24
April
2019
|
06:25 PM
America/Chicago

Warning: Graphic Content

By Mike Emery

(Reprinted from the latest edition of UHD Magazine available on campus and online.)

Comic books were once unwelcomed in the classroom. They were considered distractions for students … counterproductive … and irrelevant to curriculum.

That was then.

Fast forward to 2018, and comic books—or graphic novels—have become a widely accepted art and literary form. They’ve influenced blockbuster films and hit television series, and at the University of Houston-Downtown, they are an essential part of criminal justice classes. Dr. Krista Gehring, associate professor in the Department of Criminal Justice & Social Work, authors the graphic novel series CrimComics. Working with artist (and fellow criminal justice colleague Michael R. Batista), Gehring has created this series, which uses illustrated stories to explain criminological theories. She uses CrimComics as a supplemental text for her criminology class.

The result, she said, has proven popular and effective with students.

“When you are exploring why people commit crimes, theories can seem abstract,” she said. “Students may not understand how these theories apply to everyday situations. Having illustrated examples of these theories helps students grasp these concepts. Plus, the students like reading them. I’ve had a few tell me that they have read them morethan once. That speaks volumes about how helpful these graphic novels are.”

Appreciation for CrimComics extends beyond UHD. The graphic novel series earned first place in the College Book Series at the 32nd Annual New York Book Show in October 2018.

“My collaborator Michael (Batista) and I were so excited just to be considered for this  award,” Gehring said. “When we discovered we came in first place in the category, we were thrilled beyond belief! It’s such an honor for CrimComics to receive national recognition like this! We are very grateful.”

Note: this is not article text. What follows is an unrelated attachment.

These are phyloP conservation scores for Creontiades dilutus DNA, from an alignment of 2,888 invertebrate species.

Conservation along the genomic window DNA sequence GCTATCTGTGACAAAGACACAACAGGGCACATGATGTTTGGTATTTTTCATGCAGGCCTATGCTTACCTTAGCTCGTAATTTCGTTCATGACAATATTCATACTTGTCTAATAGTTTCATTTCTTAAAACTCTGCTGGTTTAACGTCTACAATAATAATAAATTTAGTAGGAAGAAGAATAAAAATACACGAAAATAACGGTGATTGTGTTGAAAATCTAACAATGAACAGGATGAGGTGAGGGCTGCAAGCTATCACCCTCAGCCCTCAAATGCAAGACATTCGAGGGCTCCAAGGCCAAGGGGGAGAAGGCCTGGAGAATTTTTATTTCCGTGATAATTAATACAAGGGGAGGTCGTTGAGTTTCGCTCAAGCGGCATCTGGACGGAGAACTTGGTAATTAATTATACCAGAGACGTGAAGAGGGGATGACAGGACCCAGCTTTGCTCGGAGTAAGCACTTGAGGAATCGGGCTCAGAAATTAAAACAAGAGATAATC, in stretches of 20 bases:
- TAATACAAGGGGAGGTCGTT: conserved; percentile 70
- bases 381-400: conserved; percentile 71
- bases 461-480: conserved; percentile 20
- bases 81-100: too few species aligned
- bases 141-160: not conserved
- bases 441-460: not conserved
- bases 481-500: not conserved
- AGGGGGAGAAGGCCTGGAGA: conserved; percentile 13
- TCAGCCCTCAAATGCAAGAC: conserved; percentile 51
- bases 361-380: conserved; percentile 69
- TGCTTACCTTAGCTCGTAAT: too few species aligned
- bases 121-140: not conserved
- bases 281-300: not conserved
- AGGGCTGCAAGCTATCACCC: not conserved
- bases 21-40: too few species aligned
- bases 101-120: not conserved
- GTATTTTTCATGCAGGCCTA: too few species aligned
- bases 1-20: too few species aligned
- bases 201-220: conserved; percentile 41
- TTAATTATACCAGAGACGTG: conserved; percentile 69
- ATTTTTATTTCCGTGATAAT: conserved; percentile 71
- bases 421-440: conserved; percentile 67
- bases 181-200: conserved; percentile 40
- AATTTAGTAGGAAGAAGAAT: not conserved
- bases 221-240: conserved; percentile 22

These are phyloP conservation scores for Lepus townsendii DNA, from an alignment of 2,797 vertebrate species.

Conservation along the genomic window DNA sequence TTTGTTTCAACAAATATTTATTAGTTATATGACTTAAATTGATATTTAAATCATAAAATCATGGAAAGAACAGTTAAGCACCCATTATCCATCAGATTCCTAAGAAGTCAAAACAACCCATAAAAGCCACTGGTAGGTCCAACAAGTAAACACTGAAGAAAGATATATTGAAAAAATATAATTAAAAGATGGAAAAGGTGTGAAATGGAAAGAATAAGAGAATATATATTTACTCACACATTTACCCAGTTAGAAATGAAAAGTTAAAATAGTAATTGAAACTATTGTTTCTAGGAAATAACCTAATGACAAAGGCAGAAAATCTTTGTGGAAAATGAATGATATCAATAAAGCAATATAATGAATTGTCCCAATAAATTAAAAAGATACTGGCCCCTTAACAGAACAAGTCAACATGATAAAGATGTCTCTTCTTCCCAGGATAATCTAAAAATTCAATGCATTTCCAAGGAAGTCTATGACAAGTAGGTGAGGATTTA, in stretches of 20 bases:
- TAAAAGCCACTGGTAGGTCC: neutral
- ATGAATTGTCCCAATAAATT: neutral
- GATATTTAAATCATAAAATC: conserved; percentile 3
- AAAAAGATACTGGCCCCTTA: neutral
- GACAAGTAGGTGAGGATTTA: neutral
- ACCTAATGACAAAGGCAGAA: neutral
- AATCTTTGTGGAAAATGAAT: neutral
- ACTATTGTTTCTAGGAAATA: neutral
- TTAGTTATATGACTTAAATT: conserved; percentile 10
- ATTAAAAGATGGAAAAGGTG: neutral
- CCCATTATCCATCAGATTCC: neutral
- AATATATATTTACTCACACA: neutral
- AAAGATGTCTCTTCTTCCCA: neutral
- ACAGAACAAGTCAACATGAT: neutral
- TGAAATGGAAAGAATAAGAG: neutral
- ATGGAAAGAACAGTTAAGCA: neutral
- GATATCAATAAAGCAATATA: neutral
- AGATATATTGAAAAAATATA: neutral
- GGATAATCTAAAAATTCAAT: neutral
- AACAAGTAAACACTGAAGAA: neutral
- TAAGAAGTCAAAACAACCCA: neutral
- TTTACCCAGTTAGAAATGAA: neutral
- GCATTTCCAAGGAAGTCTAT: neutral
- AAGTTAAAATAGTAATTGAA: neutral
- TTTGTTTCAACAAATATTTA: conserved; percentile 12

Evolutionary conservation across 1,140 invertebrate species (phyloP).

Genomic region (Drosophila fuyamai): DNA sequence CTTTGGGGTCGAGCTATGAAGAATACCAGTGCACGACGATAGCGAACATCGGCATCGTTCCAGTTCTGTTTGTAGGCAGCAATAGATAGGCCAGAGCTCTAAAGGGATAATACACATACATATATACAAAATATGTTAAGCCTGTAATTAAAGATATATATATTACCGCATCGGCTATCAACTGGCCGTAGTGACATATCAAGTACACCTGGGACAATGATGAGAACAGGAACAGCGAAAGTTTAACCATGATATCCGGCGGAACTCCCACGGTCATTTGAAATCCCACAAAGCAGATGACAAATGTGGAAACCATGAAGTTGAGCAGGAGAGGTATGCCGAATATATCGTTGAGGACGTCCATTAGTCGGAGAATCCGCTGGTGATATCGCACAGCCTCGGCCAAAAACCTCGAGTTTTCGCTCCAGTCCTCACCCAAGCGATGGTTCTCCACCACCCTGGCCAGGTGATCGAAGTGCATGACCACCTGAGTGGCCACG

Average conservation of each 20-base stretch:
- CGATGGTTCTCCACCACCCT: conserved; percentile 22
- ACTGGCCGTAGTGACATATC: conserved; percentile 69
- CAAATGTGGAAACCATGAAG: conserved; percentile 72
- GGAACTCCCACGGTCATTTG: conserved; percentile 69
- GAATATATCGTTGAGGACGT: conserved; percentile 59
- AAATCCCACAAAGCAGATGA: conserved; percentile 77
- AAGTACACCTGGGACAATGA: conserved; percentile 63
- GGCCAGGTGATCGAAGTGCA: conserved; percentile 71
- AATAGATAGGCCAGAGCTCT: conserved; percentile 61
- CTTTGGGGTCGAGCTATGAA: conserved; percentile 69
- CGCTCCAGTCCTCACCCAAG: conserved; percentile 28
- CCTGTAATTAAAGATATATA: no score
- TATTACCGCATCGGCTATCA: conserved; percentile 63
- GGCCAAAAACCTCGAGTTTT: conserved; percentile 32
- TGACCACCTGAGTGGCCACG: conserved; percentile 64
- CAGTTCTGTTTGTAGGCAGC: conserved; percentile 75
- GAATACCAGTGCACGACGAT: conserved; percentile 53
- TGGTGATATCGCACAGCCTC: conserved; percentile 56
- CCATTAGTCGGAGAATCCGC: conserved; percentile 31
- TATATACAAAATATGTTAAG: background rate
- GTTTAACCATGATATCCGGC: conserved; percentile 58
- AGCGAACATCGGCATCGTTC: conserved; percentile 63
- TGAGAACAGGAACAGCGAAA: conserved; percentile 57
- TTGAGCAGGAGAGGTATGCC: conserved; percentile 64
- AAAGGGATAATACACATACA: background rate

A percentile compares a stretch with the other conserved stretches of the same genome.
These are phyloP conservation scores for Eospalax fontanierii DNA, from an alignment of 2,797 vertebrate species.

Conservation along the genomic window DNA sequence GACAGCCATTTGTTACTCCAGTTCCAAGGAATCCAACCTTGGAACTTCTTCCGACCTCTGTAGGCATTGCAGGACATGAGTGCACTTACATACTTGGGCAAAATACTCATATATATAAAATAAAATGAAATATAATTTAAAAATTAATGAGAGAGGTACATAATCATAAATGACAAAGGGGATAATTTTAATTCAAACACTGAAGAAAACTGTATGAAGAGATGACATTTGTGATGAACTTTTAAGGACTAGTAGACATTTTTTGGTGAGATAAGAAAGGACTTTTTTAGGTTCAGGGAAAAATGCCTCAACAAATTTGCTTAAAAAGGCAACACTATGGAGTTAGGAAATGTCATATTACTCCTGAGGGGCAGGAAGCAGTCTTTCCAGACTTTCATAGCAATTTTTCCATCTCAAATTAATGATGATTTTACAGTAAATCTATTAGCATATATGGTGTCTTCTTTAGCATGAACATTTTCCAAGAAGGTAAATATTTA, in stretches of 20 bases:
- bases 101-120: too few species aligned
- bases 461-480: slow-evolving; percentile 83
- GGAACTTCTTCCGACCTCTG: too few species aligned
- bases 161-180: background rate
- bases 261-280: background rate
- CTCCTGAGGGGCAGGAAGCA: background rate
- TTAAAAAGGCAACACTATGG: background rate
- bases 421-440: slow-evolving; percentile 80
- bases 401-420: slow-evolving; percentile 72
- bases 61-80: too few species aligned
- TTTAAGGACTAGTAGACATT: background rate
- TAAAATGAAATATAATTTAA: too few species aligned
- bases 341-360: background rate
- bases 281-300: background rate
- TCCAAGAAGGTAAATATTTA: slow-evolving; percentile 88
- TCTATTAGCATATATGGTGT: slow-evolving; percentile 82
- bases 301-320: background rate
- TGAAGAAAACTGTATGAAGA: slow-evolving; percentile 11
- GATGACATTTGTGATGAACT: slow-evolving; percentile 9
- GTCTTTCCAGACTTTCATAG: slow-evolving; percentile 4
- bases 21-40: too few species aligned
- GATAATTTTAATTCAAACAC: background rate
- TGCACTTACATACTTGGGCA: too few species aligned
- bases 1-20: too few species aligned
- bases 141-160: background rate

In addition to her graphic novels, Gehring developed other innovative ways to teach criminal justice topics. Last fall, she debuted the class “Popular Culture, Crime and Justice.” Taught at UHD Northwest, the class uses gamification by formatting the class like a video game. When students complete assignments and quizzes, they receive experience points, which allow students to “level up.” They ca

n earn badges for various accomplishments throughout the semester. Students also explore the depiction of crime in film, television, podcasts, video games and comic books.

“It’s important to create new ways of helping students understand and embrace curriculum,” Gehring said. “Engagement is important to the learning process. Different forms of media, such as comics or video games, are familiar to students, so why not use them to communicate class content?”

About the University of Houston-Downtown

The University of Houston-Downtown (UHD)—the second largest university in Houston—has served the educational needs of the nation’s fourth-largest city since 1974.

As one of four distinct public universities in the University of Houston System, UHD is a comprehensive four-year university led by Dr. Juan Sánchez Muñoz. Annually, UHD educates more than 14,000 students; boasts over 50,000 alumni and offers 44 bachelor’s and eight master’s degree programs within five colleges (Marilyn Davies College of Business; Humanities & Social Sciences; Public Service, Sciences & Technology; and University College). In 2018, UHD grew its First Time in College student population by 11 percent and transfer students by 14 percent.

UHD has the most affordable tuition among four-year universities in Houston. It also is ranked among 15 U.S. universities with lowest net price to students (according to the U.S. Department of Education). The University is noted nationally as both a Hispanic-Serving Institution and a Minority-Serving Institution. For more on the University of Houston-Downtown, visit www.uhd.edu.